Canadians will be allowed to produce and sell hemp CBD products beginning on October 17.

The Canadian government issued new regulations on August 10 that legalize the harvest and storage of the whole hemp plant, including flowering heads, leaves, and branches. The new rules from Health Canada allow licensed farmers an exemption from the Canadian Drug and Substances Act to harvest and collect the whole plant effective immediately and to sell the newly legal plant material beginning Oct. 17. Previously, Canadian hemp farmers could only harvest their crop for seed and fiber.

The action by Canadian regulators makes hemp a more viable option for farmers and is apt to help fuel the explosive growth of the global cannabidiol market, now that hemp flowers can be harvested.

“These new parts (of hemp) are economically valuable and will provide a new source of CBD and potentially other cannabinoid products,” the Canadian Hemp Trade Alliance said in an agricultural trade publication Producer.

Jeff Kostuik, a regional operations director of Hemp Genetics International and chair of the CHTA research committee, told Producer that allowing farmers to begin harvesting immediately means farmers will be able to profit from the new rules starting with this year’s crop.

“We need to experiment with harvest, preservation and storage technologies, and this exemption means we won’t waste a year, which would have been the case if we were unable to collect plant material until October 17,” Kostuik said.

“These next two months will enable us to research the most efficient and economic ways to capture the full value of the hemp plant,” he added.

Hemp Companies Applaud Action

Robert McIntyre, the chief financial officer of Salvation Botanicals, a licensed cannabis business located on Vancouver Island, B.C., told HEMP that his company applauds the new regulations.

“We couldn’t be happier with the decision to allow the 2018 crop to be harvested for CBD production,” McIntyre said. “This will be a huge boost to hemp farmers by effectively moving flower revenues ahead by a year. With a projected shortage of cannabis for the start of the legal market on October 17, we are now able to plan and scale production for hemp-derived CBD.”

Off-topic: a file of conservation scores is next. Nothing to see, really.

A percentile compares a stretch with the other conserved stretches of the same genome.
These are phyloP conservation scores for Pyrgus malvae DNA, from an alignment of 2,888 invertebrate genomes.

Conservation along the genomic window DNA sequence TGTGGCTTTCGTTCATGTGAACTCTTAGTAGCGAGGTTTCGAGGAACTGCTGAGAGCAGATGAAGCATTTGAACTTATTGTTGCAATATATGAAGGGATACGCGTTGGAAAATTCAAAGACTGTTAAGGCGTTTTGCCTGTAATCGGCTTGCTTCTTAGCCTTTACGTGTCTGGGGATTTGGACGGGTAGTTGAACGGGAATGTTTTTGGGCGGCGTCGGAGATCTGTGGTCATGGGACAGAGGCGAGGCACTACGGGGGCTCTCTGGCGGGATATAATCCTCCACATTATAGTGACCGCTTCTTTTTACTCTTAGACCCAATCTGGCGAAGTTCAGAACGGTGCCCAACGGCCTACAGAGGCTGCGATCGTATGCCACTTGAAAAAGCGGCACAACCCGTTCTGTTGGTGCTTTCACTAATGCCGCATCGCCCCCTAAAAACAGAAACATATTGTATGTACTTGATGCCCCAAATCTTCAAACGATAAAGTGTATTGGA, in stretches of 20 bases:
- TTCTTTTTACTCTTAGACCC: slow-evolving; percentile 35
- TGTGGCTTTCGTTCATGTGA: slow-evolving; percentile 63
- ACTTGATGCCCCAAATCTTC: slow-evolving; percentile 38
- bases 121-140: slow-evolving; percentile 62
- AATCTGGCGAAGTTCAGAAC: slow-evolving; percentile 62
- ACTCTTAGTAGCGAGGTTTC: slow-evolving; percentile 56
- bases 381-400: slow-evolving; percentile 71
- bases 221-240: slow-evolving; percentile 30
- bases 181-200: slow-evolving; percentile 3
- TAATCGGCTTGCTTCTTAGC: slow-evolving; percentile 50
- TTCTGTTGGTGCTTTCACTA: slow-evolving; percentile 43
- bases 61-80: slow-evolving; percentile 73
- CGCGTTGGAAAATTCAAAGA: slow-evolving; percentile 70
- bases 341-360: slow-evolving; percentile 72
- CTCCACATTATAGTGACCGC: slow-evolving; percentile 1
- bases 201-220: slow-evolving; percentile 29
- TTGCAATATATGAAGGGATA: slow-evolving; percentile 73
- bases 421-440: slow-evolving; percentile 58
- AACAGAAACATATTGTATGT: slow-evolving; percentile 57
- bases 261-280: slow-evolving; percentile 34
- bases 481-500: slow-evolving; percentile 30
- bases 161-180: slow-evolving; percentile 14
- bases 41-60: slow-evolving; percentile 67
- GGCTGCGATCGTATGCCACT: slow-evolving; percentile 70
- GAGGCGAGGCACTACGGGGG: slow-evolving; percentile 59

McIntyre also said that his company anticipated the legalization of the whole hemp plant early and has been investing in new processes and equipment to take advantage of the developing CBD market.

“For a long time, Salvation Botanicals has been developing technology and knowledge that allow for the economical harvesting and extraction of CBD from industrial hemp. It’s incredibly exciting to see that finally coming to reality,” McIntyre added.

Diane Jang, the CEO of Hempco Food and Fiber, said in a release that the new regulations present her company with the opportunity for continued growth.

“This historic decision clears the way for whole hemp plant utilization, a complete game changer for our industry,” said Jang. She noted that her company would begin developing a new line of health products from hemp immediately.

Derek Ivany, President and CEO of PUF Ventures Inc. said in a release that his firm’s subsidiary, Nature’s Hemp, has been developing CBD products including foods, beverages, and healthcare formulations. He said that his company is ready to buy this season’s hemp harvest from Canadian farmers.

“With the legalization of cannabis in Canada on October 17, 2018, the changes are timely to allow hemp cultivators use the whole plant with their next harvest,” said Ivany. “It allows for the extraction of CBD from hemp to start immediately and provides a new revenue source for industrial hemp producers. We applaud Health Canada for this exemption to the industrial hemp regulations and the work they do for the cannabis industry.”

The expanded legalization of industrial hemp is part of larger cannabis policy reform by the Canadian government contained in legislation known as Bill C-45. The law was supported by Prime Minister Justin Trudeau and ultimately passed by the Senate in June.

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